Research Article

Seroprevalence of Hepatitis B and C among Patients Admitted to a Tertiary Hospital


  • Şafak Kaya
  • Birol Baysal
  • Hakan Temiz
  • Ömer Karadağ
  • Kevser Özdemir
  • Fulya Bilman

Received Date: 23.05.2014 Accepted Date: 22.08.2014 Viral Hepat J 2014;20(3):120-124


To evaluate seroprevalence of hepatitis B virus (HBV) and hepatitis C virus (HCV) among patients admitted to a tertiary hospital in southeast Turkey.

Materials and Methods:

A retrospective study of patients admitted to the Diyarbakır Training and Research Hospital during February 2010 and July 2011. The study population consisted of patients who gave blood and tested for HBV and HCV. Data were collected from the database of our hospital. Data were analyzed using SPSS program.


A total of 43.131 patients tested for hepatitis B surface antigen (HBsAg) were included in this study. 4.472 patients (10.4%) were positive for HBsAg (6.8% male, 3.6% female, p<0.05). 323 (1.2%) of 28.276 patients, who underwent anti-HCV testing, were positive for anti-HCV. 381 (13.1%) of 2.899 HBsAg-positive patients were positive for hepatitis B e antigen (HBeAg).


Although similar to that in the other regions of Turkey, the seroprevalence of hepatitis B is still high. Community awareness about the transmission and prevention of hepatitis B infection should be strengthened by health education. (Viral Hepatitis Journal 2014; 20(3): 120-124)

Keywords: Hepatitis B, hepatitis C, seroprevalence


Viral hepatitis is the common cause of liver diseases. Hepatitis B virus (HBV) and hepatitis C virus (HCV) are among the principal causes of severe liver disease, including hepatocellular carcinoma (HCC) and cirrhosis-related end-stage liver disease (1). An estimated 400 million people worldwide are living with chronic HBV infection. Each year, an estimated 500.000 people die as a result of cirrhosis and hepatocellular carcinoma caused by chronic infection and, an additional 40.000 people die due to acute hepatitis B. The prevalence of HBV infection is uneven throughout the world, with significant burdens in Asia, the Pacific Islands, sub-Saharan Africa, the Amazon Basin, and Eastern Europe (2). HBV is highly infectious and transmitted mainly via blood, body-fluid contact, and vertical transmission (3).

HCV represents a major health problem with approximately 3% of the world population, with more than 170 million people infected. While only 20-30% of individuals exposed to HCV recover spontaneously, the remaining 70-80% develop chronic HCV infection. Moreover, 3-11% of those people will develop liver cirrhosis within 20 years, with associated risks of liver failure and hepatocellular carcinoma (HCC) (4).

Viral hepatitis is one of the most common infectious diseases in our country. HBV is a major health problem in our country, especially in Eastern and Southeastern Turkey where socio-economic levels are lower (5,6). Approximately 5% of people living in our country (3.5-4 million people) are carriers of HBsAg. Although reduced risk of HBV infection with vaccination programs, it is still important. HCV affects 1% of our society (7,8). The aim of this study was to determine the prevalence of HBV and HCV in healthy people, who attended a training and research hospital in Southeastern Turkey, in the light of the literature.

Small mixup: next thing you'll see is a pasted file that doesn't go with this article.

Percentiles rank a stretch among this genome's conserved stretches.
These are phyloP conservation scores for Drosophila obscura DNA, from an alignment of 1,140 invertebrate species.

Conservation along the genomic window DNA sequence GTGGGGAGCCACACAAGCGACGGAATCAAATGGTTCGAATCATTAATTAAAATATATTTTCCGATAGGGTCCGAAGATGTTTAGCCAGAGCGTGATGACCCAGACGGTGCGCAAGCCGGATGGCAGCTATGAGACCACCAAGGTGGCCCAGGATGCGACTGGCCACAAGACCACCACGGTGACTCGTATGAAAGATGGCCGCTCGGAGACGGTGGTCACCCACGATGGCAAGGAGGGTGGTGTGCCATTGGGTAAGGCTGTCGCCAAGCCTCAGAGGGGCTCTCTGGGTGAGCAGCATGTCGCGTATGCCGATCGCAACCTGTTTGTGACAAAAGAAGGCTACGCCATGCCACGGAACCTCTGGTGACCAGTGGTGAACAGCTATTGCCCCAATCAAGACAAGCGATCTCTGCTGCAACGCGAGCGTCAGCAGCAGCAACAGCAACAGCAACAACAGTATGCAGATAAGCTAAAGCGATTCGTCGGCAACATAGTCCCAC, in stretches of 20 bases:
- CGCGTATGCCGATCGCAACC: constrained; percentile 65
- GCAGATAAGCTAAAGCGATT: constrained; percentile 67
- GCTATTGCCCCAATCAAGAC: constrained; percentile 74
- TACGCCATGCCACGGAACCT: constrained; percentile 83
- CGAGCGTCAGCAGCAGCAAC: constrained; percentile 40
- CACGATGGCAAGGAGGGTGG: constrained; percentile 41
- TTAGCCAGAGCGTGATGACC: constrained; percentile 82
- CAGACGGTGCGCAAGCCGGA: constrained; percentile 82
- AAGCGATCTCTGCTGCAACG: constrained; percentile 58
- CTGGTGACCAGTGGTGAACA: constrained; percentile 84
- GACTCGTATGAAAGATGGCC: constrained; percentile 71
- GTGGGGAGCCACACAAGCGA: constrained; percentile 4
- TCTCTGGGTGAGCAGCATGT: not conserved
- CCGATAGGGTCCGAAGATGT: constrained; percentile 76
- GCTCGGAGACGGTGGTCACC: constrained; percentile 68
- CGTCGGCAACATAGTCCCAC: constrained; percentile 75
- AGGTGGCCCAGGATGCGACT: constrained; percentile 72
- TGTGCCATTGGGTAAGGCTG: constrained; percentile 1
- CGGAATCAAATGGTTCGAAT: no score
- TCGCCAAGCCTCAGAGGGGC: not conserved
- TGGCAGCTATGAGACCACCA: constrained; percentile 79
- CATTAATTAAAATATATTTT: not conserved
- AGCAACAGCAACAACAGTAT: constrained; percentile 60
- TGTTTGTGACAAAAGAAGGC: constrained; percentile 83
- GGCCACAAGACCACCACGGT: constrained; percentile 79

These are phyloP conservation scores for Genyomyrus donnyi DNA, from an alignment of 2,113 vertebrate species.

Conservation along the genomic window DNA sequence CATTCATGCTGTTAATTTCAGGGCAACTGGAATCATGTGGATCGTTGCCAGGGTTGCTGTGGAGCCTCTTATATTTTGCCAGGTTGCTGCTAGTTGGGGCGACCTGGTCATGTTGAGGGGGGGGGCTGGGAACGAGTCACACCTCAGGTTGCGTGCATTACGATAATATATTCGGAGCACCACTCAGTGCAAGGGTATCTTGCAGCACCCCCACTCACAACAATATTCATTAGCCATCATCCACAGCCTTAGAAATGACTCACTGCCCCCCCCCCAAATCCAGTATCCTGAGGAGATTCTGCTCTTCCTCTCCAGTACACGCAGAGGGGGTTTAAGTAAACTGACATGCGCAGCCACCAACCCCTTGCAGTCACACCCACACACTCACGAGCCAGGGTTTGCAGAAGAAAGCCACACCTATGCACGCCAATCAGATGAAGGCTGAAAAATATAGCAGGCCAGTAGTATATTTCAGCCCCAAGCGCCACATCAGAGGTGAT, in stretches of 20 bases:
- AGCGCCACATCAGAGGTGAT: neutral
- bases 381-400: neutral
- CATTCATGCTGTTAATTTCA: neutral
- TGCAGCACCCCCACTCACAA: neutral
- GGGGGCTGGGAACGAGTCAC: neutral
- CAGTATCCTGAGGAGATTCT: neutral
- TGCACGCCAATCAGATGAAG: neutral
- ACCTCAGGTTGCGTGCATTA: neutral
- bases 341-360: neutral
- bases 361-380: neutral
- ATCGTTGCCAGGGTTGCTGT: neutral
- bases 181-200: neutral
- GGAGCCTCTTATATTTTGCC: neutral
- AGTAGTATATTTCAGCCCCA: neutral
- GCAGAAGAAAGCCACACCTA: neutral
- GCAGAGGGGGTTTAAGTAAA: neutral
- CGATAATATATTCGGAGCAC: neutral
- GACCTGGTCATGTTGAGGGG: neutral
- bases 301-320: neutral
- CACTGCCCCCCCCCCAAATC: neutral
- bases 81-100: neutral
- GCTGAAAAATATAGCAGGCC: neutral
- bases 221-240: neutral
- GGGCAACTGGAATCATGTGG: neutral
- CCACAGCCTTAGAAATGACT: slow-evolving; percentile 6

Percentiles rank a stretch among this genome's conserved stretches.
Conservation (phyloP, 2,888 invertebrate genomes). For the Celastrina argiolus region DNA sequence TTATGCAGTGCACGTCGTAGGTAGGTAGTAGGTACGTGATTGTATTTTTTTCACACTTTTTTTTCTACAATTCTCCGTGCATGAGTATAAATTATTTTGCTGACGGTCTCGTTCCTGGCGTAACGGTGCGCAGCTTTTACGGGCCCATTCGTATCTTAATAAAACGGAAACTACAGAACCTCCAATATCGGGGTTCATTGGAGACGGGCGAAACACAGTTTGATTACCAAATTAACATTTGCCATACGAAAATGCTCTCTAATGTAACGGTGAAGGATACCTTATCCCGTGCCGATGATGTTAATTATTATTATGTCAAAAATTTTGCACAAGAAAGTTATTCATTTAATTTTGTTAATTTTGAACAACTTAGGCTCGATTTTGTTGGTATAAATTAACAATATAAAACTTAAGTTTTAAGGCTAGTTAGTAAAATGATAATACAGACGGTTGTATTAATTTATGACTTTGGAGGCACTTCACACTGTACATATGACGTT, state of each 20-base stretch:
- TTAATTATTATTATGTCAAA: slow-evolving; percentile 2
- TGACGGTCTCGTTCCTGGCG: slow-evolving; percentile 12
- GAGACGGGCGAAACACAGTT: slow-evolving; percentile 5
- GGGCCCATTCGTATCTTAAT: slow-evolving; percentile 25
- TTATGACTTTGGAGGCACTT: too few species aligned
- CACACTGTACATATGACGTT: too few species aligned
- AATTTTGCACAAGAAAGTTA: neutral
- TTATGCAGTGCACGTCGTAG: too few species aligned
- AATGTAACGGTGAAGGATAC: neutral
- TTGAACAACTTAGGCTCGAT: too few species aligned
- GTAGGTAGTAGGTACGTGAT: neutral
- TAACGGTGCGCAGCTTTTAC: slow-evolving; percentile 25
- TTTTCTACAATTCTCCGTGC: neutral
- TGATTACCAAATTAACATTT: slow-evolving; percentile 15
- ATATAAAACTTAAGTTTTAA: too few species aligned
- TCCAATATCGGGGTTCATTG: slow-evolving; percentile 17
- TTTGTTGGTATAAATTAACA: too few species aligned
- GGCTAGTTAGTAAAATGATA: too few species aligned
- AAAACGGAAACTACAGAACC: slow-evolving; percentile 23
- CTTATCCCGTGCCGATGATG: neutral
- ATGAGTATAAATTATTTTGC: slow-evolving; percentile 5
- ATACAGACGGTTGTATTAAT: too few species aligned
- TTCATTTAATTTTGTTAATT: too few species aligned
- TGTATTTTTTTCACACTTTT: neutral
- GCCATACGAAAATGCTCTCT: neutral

Materials and Methods

This retrospective study involved patients who were admitted to the Diyarbakır Training and Research Hospital in Diyarbakır (population 1.5 million) between February 2010 and July 2011. Diyarbakır Training and Research Hospital is 1067-bed tertiary state hospital serving in Diyarbakır in the Southeastern Region of Turkey. It serves as a referral centre for patients from surrounding cities (Muş, Bingöl, Mardin, Batman, Siirt, Şırnak). The study population consisted of patients who received blood for HBV and HCV at Diyarbakır Training and Research Hospital from February 2010 to July 2011. Data were collected from database of our hospital. Serum samples were obtained to study hepatitis B surface antigen (HBsAg), antibody to hepatitis B surface antigen (anti-HBs), hepatitis B e antigen (HBeAg), antibody to HBeAg (anti-Hbe), and antibody to hepatitis C virus (anti-HCV) assays by enzyme-linked immunosorbent assay (ELISA) (Roche, USA) in the microbiology laboratory at the Diyarbakır Training and Research Hospital. All collected data were analyzed using the SPSS program. Differences in proportions were evaluated by Pearson’s chi-square and, a p value of <0.05 was considered statistically significant.


A total of 43131 patients tested for HBsAg were included in this study. Of these, 22272 (51.6%) were males and 20859 (48.4%) were females. The average age of the patients was 39.9±18 years. Of the 43131 patients, 4472 (10.4%) were positive for HBsAg (6.8% male, 3.6% female). The average age of the patients was 37±15 years. Of the 28276 patients were tested for anti-HCV assay, 15238 (53.9%) were male and 13038 (46.1%) were female. Their mean age was 39.4±19.7 years. The positivity of anti-HCV was determined in 323 (1.2%) patients. The mean age of these patients was 49.7±19 years. 2899 (64.8%) of the 4472 HBsAg seropositive subjects were tested for HBeAg. 381(13.1%) of 2899 HBsAg positive patients were tested positive for HbeAg assay. The other 2518 patients were identified as HBeAg-negative, anti-HBe positive. Of the 381 HBeAg positive subjects, 256 were males (67.2%) and 125 were females (32.8%).


This study is one of the most comprehensive studies examining HBV and HCV seroprevalence in Diyarbakır, a city in Southeast Turkey. We sought to determine the seroprevalence of HBV and HCV in healthy people who visited our hospital. HBV and HCV infections are common all over the world, and are important community health problems in developing countries. Viral hepatitis in Turkey is one of the most common infectious diseases. HBV is especially a major health problem (9). Each year, 10.000 to 15.000 people are lost as a result of cirrhosis and complications of chronic hepatitis and, 5000 people die due to HCC (hepatocellular carcinoma) in our country. Chronic hepatitis B (CHB) and chronic hepatitis C (CHC) treatment is very expensive. Hospital beds occupied for a long time cause a financial loss (7).